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Signficance of Freshman Retention Rate of Selective Colleges/Universities

GnocchiBGnocchiB Registered User Posts: 1,249 Senior Member
edited January 24 in Parents Forum
Graduation and retention rates tend to track admission selectivity (stronger entering students are more likely to graduate, and on time). What may be more relevant are the rates compared to the rates that one would expect for schools of that level of admission selectivity.

This came up on a thread I was recently reading, and it's something I've been wondering about as I am starting to research possible schools for DS19. Specifically, is there really that much of a difference in "student happiness" at schools with, say, a 92% freshman-sophomore retention rate vs. a school with a 95+% retention rate of freshmen?

Obviously the retention rate isn't a huge factor in selecting a school, but it does seem like another metric that's worth noticing, if even briefly - along with alumni giving metrics.

Thoughts? Should I assume anything above 90% is about as positive as a school in the 97 or 98% range?
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Replies to: Signficance of Freshman Retention Rate of Selective Colleges/Universities

  • engineer4lifeengineer4life Registered User Posts: 422 Member
    I honestly don't know how to analyze stats like. For example, a private school near me finds 97% of students attend college post high school, while the public school my child attends only find 60% of students attend college post-high school. Does this mean that I should enroll my child in private school because they have a 97% chance? Probably there is some self-selection involved.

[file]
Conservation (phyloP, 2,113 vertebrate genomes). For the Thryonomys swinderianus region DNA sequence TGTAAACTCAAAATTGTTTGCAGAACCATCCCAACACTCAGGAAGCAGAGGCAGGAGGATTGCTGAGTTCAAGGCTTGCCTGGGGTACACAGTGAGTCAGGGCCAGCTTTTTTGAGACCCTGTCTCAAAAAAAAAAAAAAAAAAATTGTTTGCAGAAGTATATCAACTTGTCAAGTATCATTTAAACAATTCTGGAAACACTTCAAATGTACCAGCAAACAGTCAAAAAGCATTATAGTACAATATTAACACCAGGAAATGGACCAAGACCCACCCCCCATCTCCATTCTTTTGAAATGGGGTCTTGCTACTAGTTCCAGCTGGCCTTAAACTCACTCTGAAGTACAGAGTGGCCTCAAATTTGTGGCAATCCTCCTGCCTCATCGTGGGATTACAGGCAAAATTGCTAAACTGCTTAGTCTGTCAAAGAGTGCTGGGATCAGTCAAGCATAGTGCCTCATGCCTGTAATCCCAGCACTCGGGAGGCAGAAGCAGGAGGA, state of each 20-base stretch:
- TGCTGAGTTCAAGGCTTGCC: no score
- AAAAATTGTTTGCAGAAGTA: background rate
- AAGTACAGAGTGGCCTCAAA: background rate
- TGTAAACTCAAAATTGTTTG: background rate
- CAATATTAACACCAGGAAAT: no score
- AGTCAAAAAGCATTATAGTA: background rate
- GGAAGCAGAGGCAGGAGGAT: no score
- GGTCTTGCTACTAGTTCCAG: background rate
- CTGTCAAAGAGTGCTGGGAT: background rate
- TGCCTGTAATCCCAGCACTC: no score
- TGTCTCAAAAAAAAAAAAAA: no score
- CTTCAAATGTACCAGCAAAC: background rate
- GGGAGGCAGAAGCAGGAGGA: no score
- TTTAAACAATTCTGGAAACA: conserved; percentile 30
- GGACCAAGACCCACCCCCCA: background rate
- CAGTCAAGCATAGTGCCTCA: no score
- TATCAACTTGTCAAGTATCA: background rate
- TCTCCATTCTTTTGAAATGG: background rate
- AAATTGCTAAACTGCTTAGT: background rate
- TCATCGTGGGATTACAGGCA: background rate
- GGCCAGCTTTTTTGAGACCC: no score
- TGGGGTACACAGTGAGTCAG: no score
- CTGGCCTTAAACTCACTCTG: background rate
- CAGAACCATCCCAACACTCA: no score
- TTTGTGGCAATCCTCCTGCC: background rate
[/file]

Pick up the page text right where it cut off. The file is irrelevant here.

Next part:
I'd gander that most high retention schools are filled with students who like the school a lot and are likely to graduate regardless of whether they attended, and low retention schools have more students that are at-risk of dropping out regardless of where they attended. I'd probably not say that it shows how happy students are with the school.

    I think the more important stat is how much your S or D likes the particular school. The more they love a school the less chance they'll drop out.
  • ucbalumnusucbalumnus Registered User Posts: 57,114 Senior Member
    edited January 24
    https://www.heri.ucla.edu/GradRateCalculator.php is a crude estimator of 4, 5, and 6 year graduation rates using some basic information about the students at a college. An input that this basic calculator lacks is information regarding student finances.

    You can also try it for a pretend college whose students all like your student, to see what it predicts for your student's chance of graduation in 4, 5, and 6 years.
  • northwestynorthwesty Registered User Posts: 2,122 Senior Member
    Retention and grad rates tell you mostly about the inputs into the school -- meaning selectivity. Because of its extreme selectivity, Yale is always going to have sky high retention and grad rates. Regardless of what Yale actually does with those students while at Yale.

    The USNWR rankings include a calc on how well a school under/over performs its expected numbers based on the demographics of its student population. So Yale doesn't get credit for retaining 99% of its freshmen if it would be expected (given who its freshmen are) that it would retain 99%.

    I guess that calc could be a little helpful if you saw a school that was way under-performing its expected stats.
  • wis75wis75 Registered User Posts: 11,443 Senior Member
    What about those who transfer INTO the schools as well as those who either drop out or transfer to another school? How does that affect 4/5/6 year graduation statistics quoted, retention rates...?

    It seems to me that if you look at statistics for all schools you will find variations that are indicators. 60/70% versus 90% is a real difference. If 1/4 to 1/3 leave it means the cohort starting will be very different than those still around the last years. It may mean the people in your freshman dorm do not have as much in common with you. It could be finances, liking the school, ability to do the work... Imagine looking around the first day/week and having someone state every third or fourth person will not be around in a couple of years.
  • OHMomof2OHMomof2 Registered User Posts: 8,111 Senior Member
    ^ that happened to my S'12. Much of his class dropped out or transferred after the first year (even semester). It was a big bummer for him to lose so many friends he'd made and I wish we'd paid more attention to retention rates (he also eventually left).
  • TooOld4SchoolTooOld4School Registered User Posts: 1,993 Senior Member
    edited January 24